Nothing, to me, says vintage charm like a cash-only diner.
Ritter’s Diner opened in 1951 in Bloomfield and is a family-owned, nostalgic wonderland of home-cooked food. Housed in an unassuming brown-and-gray building at the corner of Baum Boulevard and Powhattan Street, the restaurant is similar to Pamela’s Diner in Oakland by serving comfort food for less than $15. Unlike Pamela’s, Ritter’s goes all night and serves classics like hot roast beef and meatloaf 24/7. With breakfast, lunch and dinner options throughout the day, the restaurant is an amusing, anytime hub for patrons to slide into teal booths, flip through a vintage jukebox and get away from campus restaurants filled with college students discussing classes and recent blackouts.
I took a trip down to Ritter’s around 10 p.m. on a Wednesday night that was busier than most, according to the conversation between waitresses I overheard. From my booth near the front of the restaurant, I noticed a group of senior citizens laughing in the back of the restaurant, a couple of old friends catching up and a younger couple on a date.
My waitress gave me a menu when I sat down and then fielded my requests for an appetizer of provolone sticks to preface a Meat Lover’s Omelette. With crisp breading and melted cheese, the appetizer was picturesque. The provolone cheese combined with the tang of marinara sauce made for a homey treat.
Not too long after finishing my second cheese stick, I received my omelette,which featured bacon, sausage and ham compiled into one delicious ensemble. Every bite burst with savory flavor that overpowered the basic taste of egg.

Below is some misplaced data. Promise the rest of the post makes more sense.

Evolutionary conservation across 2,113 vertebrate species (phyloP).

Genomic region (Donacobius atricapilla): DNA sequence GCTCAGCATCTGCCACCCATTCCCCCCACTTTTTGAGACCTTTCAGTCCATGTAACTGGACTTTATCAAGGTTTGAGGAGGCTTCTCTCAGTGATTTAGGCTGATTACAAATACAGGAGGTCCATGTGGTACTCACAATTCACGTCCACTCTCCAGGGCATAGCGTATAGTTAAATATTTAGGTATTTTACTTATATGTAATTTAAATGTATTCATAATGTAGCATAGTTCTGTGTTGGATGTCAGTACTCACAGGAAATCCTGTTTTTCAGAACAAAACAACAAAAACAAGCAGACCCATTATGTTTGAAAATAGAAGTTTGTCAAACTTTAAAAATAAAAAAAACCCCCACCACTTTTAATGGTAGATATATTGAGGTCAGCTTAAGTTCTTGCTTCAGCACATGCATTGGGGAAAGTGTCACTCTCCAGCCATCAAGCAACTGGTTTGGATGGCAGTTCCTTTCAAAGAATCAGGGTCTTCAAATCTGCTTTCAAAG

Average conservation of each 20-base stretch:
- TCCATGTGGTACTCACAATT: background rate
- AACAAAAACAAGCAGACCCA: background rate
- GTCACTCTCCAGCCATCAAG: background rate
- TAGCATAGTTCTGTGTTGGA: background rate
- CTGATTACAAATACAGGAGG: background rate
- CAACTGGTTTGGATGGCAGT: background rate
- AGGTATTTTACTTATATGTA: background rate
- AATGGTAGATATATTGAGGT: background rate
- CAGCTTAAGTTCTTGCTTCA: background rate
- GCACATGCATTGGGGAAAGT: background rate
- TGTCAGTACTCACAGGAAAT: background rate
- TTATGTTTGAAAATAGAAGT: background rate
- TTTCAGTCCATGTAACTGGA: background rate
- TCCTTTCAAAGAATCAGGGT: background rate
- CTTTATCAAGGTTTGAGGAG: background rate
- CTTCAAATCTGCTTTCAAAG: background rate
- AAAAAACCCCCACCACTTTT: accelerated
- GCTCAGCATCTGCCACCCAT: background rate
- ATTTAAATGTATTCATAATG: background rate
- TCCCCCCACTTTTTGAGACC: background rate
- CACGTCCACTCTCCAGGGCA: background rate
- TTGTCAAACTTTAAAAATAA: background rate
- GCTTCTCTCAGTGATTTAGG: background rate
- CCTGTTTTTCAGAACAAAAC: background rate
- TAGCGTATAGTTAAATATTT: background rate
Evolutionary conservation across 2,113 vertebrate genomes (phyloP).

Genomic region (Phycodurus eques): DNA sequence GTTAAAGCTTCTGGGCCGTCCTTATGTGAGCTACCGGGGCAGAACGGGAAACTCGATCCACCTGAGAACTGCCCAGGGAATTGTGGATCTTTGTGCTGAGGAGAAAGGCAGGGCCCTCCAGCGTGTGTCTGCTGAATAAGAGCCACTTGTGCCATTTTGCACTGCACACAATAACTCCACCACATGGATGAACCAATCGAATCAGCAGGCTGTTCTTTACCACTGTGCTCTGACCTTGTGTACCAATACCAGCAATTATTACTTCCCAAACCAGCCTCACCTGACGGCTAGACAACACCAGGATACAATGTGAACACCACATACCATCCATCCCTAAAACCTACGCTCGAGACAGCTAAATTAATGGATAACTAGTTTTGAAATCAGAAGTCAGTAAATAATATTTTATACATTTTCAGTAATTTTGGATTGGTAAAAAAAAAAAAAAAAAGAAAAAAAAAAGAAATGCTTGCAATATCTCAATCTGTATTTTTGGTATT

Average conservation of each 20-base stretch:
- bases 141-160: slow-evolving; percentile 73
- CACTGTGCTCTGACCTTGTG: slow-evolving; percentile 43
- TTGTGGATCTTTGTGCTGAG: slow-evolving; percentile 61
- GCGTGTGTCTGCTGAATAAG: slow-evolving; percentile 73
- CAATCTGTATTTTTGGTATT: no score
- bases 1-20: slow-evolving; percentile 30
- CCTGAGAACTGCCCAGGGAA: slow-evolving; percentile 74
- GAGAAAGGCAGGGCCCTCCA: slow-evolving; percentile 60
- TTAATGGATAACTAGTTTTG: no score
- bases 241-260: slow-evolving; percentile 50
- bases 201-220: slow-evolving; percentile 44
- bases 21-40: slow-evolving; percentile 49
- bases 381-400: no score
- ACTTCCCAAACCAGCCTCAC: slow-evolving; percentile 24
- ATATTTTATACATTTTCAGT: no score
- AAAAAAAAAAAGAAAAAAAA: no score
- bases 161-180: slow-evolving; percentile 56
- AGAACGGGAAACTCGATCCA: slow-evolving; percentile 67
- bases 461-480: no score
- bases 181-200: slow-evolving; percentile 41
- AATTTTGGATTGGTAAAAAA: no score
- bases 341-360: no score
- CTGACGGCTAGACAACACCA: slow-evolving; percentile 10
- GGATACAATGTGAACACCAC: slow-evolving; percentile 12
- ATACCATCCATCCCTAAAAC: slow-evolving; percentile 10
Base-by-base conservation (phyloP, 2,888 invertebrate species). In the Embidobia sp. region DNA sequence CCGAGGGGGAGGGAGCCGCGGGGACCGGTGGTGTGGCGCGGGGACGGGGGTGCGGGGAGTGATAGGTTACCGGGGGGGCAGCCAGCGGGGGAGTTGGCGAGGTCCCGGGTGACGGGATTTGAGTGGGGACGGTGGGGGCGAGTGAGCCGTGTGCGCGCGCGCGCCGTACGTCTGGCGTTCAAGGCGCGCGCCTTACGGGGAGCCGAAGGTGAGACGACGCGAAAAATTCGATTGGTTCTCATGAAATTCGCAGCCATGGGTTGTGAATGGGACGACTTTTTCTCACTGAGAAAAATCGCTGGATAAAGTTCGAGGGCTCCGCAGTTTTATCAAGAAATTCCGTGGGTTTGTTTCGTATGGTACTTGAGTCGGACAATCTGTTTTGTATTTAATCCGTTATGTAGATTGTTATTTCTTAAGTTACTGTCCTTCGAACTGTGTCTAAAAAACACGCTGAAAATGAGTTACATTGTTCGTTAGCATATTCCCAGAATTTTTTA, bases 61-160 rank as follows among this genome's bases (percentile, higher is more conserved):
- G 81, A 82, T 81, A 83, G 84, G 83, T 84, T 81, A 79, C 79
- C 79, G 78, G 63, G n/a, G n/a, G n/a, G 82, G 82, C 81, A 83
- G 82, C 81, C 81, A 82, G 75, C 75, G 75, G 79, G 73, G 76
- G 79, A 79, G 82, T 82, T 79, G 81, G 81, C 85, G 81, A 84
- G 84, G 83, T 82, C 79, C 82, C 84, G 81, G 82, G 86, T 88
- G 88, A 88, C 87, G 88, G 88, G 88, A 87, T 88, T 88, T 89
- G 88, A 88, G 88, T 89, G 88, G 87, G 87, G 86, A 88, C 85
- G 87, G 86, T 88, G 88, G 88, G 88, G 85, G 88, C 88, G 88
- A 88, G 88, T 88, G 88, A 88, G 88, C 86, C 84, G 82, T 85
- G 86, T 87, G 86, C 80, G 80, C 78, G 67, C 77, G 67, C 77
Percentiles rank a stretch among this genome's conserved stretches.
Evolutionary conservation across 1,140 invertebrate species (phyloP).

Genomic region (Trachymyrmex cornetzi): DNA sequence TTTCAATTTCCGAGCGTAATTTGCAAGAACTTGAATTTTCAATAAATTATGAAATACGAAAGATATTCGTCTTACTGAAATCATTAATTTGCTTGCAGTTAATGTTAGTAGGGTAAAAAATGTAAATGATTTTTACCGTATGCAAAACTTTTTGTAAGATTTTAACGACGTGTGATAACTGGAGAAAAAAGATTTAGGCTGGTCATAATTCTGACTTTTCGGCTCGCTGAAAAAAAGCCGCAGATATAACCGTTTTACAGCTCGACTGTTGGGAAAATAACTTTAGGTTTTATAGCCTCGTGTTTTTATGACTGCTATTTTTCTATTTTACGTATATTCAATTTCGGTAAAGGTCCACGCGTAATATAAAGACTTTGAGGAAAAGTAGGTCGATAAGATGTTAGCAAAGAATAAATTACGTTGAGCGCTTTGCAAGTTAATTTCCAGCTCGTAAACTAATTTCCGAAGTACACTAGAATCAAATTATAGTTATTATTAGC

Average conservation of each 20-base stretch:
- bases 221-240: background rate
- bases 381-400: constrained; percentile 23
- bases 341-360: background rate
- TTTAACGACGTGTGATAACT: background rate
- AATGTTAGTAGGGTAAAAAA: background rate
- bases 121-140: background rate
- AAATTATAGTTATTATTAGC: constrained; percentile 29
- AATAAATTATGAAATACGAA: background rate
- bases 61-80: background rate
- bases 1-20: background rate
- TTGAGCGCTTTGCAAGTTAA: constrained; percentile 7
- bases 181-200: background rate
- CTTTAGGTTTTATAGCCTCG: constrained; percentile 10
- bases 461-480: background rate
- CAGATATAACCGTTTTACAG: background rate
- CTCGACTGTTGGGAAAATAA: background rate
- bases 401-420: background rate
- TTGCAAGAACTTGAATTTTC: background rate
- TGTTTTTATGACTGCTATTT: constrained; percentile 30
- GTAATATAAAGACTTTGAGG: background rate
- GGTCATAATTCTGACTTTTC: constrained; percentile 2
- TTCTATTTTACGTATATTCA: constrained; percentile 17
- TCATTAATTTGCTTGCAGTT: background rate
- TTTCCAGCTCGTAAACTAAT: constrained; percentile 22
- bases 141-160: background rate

Full, but craving more, I encored my omelette with an order of honey-dipped fried chicken. My waitress brought out the beautiful, golden-crisp skinned chicken, and I took my first bite. The skin was sweet and flavorful and the meat soft and tender, but the chicken lacked any noteworthy flavoring. Nevertheless, it tasted like a home-cooked meal that any college student would look forward to.
To complete my feast, I ordered a slice of apple pie. My waitress joked about my slim figure and the amount I was eating. I didn’t expect the slice to be cold, but nonetheless, I devoured the dessert, which was less sweet than I anticipated. Pie is a luxury to be enjoyed whenever the chance presents itself.
Ritter’s food is comforting and delicious like other local diners, but the cuisine is only a part of the vintage diner feel. This idyllic restaurant is superior to others in that it’s open all hours of the day and plays with a 1950s aesthetic.
Every booth at Ritter’s has a jukebox offering classic songs from Johnny Cash to Stevie Wonder. I enjoyed my meal while listening to Bob Seger’s “Old Time Rock and Roll” and the Beach Boys’ “Barbara Ann.”
For only 50 cents a play, you’ll want to bring your quarters.